Monday, March 23, 2020

28 Days Later

Last week I mentioned some films about viruses that I'd never seen. Over the weekend, my kids mentioned 28 Days Later. I actually did see that one and really enjoyed it. Can't say I'd enjoy it now, but when all this COVID-19 hysteria ends, I might give it another look. Here's a synopsis from Rotten Tomatoes:

After breaking into a primate research facility, a group of animal rights activists discover caged chimps chained up before banks of screens displaying horrifying, violent images. Ignoring the warnings of the terrified researcher who maintains that the chimps are infected, they begin to free the animals and are immediately subjected to a bloody attack from the enraged creatures.

Twenty-eight days later, Cycle courier Jim awakes from a coma in the deserted intensive care unit of a London hospital. He wanders out into a church where he finds dead bodies piled in heaps on the chapel floor. A sudden explosion from a makeshift bomb heralds the arrival of fellow "survivors" Selina and Mark. They take Jim to safety and explain to him that this infection is transmitted by blood and overwhelms the infected victim with a murderous rage within seconds. 

Britain has been overrun, and they have no way of knowing if it has spread worldwide. Their only hope of survival may lie in the hands of a Manchester group of soldiers, as they claim to have the "answer" to infection and invite any survivors to join them at their blockade. Faced with no practical alternative, the group sets out northwards, unaware that the worst is yet to come.
This was quite a suspenseful movie that kept me on the edge of my seat! I'll watch it again...one of these days. Have you seen 28 Days Later?

Thanks for visiting and have a great week!

Monday, March 16, 2020

Carona Craziness

The Coronavirus has taken over the news and our lives. People are hoarding groceries, toilet paper, and anything that says antibacterial. Schools, restaurants, and bars are closed in some states, theme parks are closing, and large events are being canceled or postponed.
In addition, movie attendance dropped over the weekend. Speaking of which, there are several films that depict outbreaks, and they're likely to send shivers down one's spine. Here are six featured at Cinemablend:

1, Contagion
2. Outbreak
3. Children of Men
4. It Comes at Night
5. Flu
6. Virus
I realized I hadn't seen any of these movies, possibly because the subject matter is a little too depressing for me. And with all that's going on today, I certainly won't be watching any of them now!

Are you taking precautions, stocked up, and ready to deal with Carona Craziness?

Thanks for visiting and have a great week!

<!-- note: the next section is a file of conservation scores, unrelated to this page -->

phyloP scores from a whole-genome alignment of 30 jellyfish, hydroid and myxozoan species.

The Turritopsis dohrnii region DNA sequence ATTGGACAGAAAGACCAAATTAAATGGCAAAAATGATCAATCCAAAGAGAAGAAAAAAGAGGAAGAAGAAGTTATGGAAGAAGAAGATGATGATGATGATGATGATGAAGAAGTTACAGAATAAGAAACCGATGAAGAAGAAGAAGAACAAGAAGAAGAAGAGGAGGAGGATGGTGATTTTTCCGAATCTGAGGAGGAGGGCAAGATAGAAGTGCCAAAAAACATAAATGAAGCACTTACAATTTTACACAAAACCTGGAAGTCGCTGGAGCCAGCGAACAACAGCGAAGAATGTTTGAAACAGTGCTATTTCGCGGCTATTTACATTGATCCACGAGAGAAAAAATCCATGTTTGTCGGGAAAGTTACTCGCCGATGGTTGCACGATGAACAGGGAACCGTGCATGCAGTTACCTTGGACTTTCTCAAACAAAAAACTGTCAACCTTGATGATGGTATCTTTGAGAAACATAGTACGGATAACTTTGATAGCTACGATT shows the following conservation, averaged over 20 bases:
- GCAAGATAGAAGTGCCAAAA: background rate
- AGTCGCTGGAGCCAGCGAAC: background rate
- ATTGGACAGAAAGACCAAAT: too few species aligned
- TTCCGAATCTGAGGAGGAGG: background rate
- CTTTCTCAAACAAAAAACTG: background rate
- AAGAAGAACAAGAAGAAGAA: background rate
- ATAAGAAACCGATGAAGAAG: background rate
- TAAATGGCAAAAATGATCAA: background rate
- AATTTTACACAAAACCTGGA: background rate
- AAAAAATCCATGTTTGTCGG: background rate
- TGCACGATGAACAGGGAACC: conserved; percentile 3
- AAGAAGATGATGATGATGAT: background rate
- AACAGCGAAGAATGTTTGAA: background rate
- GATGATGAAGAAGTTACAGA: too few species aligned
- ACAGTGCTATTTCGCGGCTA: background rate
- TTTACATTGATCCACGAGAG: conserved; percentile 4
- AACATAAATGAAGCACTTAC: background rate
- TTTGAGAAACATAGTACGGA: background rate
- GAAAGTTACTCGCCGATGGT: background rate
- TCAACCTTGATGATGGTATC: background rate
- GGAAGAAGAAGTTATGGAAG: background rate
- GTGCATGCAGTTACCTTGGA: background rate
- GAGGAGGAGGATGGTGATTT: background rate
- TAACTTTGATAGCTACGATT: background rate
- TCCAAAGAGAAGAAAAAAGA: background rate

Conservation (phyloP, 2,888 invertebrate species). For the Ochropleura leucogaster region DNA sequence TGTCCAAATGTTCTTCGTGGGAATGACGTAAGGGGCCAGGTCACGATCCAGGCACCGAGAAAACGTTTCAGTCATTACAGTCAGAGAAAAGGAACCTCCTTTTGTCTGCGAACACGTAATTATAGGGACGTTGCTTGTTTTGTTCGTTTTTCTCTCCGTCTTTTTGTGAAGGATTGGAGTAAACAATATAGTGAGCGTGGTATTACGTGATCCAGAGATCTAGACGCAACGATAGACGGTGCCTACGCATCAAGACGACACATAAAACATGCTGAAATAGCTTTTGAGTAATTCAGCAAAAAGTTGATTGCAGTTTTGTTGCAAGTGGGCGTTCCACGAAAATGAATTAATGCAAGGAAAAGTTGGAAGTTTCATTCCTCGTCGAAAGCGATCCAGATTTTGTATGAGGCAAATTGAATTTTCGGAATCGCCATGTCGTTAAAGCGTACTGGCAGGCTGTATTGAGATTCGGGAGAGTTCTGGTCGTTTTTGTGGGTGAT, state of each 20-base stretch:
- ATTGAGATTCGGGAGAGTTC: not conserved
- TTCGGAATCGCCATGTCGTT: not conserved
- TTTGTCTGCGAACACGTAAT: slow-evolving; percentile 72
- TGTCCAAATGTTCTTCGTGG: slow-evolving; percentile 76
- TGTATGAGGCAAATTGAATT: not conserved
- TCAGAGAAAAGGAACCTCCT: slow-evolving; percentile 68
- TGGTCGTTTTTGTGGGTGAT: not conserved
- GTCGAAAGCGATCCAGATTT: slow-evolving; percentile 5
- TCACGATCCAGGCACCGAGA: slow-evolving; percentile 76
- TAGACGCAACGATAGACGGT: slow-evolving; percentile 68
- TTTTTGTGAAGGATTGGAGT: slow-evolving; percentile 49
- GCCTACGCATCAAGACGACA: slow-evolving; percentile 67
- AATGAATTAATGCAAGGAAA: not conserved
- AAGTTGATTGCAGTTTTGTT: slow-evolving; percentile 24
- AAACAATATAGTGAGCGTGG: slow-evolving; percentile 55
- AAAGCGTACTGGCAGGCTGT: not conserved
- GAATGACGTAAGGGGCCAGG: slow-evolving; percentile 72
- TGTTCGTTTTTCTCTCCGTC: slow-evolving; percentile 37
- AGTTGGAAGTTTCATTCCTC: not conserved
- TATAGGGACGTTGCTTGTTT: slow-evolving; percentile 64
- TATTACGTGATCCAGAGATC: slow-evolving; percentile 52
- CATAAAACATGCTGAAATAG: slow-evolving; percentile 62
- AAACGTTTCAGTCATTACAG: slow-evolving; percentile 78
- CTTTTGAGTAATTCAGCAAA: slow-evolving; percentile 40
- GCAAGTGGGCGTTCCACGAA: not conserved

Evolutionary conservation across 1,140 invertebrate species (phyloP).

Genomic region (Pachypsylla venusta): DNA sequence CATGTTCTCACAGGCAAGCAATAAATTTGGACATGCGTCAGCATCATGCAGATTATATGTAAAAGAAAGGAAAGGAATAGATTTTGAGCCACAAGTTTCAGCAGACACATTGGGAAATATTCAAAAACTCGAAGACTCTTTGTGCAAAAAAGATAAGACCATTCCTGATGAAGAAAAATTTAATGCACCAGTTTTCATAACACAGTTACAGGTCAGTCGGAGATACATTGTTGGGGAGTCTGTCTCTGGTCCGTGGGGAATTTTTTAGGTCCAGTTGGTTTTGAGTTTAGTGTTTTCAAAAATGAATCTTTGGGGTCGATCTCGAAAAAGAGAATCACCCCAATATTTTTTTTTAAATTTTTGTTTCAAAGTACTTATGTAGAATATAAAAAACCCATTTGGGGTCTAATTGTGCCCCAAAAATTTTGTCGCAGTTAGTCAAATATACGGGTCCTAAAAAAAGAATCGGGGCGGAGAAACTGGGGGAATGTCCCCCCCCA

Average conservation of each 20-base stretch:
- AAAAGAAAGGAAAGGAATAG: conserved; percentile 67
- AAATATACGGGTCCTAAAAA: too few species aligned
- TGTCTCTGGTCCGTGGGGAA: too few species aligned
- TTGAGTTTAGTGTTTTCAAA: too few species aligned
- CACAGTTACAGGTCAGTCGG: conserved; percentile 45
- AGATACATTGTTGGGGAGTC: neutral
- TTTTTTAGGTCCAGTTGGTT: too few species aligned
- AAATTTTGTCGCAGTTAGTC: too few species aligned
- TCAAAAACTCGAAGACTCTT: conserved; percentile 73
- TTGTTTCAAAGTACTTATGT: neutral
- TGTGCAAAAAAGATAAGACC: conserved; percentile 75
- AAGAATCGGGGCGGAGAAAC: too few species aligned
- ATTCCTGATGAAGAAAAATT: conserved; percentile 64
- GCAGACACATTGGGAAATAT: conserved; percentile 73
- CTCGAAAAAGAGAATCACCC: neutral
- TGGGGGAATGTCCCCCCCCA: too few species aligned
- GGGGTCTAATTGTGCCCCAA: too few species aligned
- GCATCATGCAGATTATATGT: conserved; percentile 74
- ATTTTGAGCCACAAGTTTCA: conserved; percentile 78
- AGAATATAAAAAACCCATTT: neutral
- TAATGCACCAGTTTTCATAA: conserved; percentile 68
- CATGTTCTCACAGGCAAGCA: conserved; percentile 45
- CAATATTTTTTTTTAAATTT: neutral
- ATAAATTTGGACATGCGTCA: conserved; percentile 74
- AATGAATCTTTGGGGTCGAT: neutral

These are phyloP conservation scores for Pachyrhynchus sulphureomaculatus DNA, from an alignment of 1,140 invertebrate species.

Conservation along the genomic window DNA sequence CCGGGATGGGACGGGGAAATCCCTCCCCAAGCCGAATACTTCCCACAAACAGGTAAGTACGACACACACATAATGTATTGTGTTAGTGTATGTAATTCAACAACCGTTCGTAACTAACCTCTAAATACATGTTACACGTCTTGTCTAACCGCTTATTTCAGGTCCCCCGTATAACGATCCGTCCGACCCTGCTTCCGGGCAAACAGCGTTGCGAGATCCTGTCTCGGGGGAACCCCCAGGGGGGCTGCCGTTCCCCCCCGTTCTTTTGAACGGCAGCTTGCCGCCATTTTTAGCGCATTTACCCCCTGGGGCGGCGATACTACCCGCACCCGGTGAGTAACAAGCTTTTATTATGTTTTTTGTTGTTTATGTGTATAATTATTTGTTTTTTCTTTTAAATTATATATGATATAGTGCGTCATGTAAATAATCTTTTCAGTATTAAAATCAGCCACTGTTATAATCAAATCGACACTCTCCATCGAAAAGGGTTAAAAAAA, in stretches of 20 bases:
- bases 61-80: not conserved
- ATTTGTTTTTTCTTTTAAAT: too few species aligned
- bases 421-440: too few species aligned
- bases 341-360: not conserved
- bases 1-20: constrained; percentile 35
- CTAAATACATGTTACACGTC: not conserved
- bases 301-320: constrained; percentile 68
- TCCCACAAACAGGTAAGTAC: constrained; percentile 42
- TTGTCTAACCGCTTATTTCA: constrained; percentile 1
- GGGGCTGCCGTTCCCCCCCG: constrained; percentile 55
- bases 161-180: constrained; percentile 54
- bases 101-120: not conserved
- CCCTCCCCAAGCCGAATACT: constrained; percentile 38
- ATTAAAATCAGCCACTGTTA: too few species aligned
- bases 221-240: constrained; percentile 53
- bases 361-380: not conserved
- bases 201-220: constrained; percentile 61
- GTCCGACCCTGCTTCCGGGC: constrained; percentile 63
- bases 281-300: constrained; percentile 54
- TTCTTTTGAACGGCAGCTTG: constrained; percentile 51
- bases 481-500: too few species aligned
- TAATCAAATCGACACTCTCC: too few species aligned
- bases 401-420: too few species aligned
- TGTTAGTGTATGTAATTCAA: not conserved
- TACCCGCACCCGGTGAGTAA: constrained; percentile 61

Monday, March 9, 2020

Eugene Jacques Bullard: Black Swallow of Death

Re-publishing this post about a fascinating historical figure that learned of recently. This article is from Blackpast.org.

Eugene James (Jacques) Bullard, the first African American combat aviator, was known as the “black swallow of death” for his courage during missions. He led a colorful life, much of it in Europe. 

Bullard was born in Columbus, Georgia, on October 9, 1895, the seventh child of Josephine Thomas and William O. Bullard. Eugene received a minimal education but learned to read, a key to his later successes. After witnessing the near-lynching of his own father and other racial violence, Bullard ran away from home in 1906. 

In Atlanta, he joined a group of gypsies and traveled with them, tending and learning to race their horses. In 1912 as a teen, Bullard stowed away on German merchant ship bound for Aberdeen, Scotland. For the next two years, he performed in a vaudeville troupe and supported himself as a prizefighter in Great Britain and elsewhere in Europe. He first appeared in Paris, his long-time destination, at a boxing match in November 1913. 

Bullard was nineteen years old when World War I broke out. He joined the French Foreign Legion, serving the Moroccan Division of the 170th Infantry Regiment. He was seriously wounded twice and pulled out of action. France awarded him the Croix de Guerre and Medaille Militaire for his bravery at the Battle of Verdun. In 1916 he joined the French air service, first training as a gunner but later as a pilot. Bullard quickly became known for flying into dangerous situations often with a pet monkey.  He amassed a distinguished record, flying twenty combat missions and downing at least one German plane. 

When the United States entered the war, Bullard, and other American expatriates, applied for transfers to U.S. forces.  Despite Bullard’s flight experience, his application was denied, and the United States military pressured France to ground Bullard permanently to uphold the U.S. policy against black pilots. France succumbed and removed Bullard from aviation duty. After the war, Bullard discovered jazz and eventually owning two nightclubs, including “L’Escadrille,” in the Montmartre section of Paris.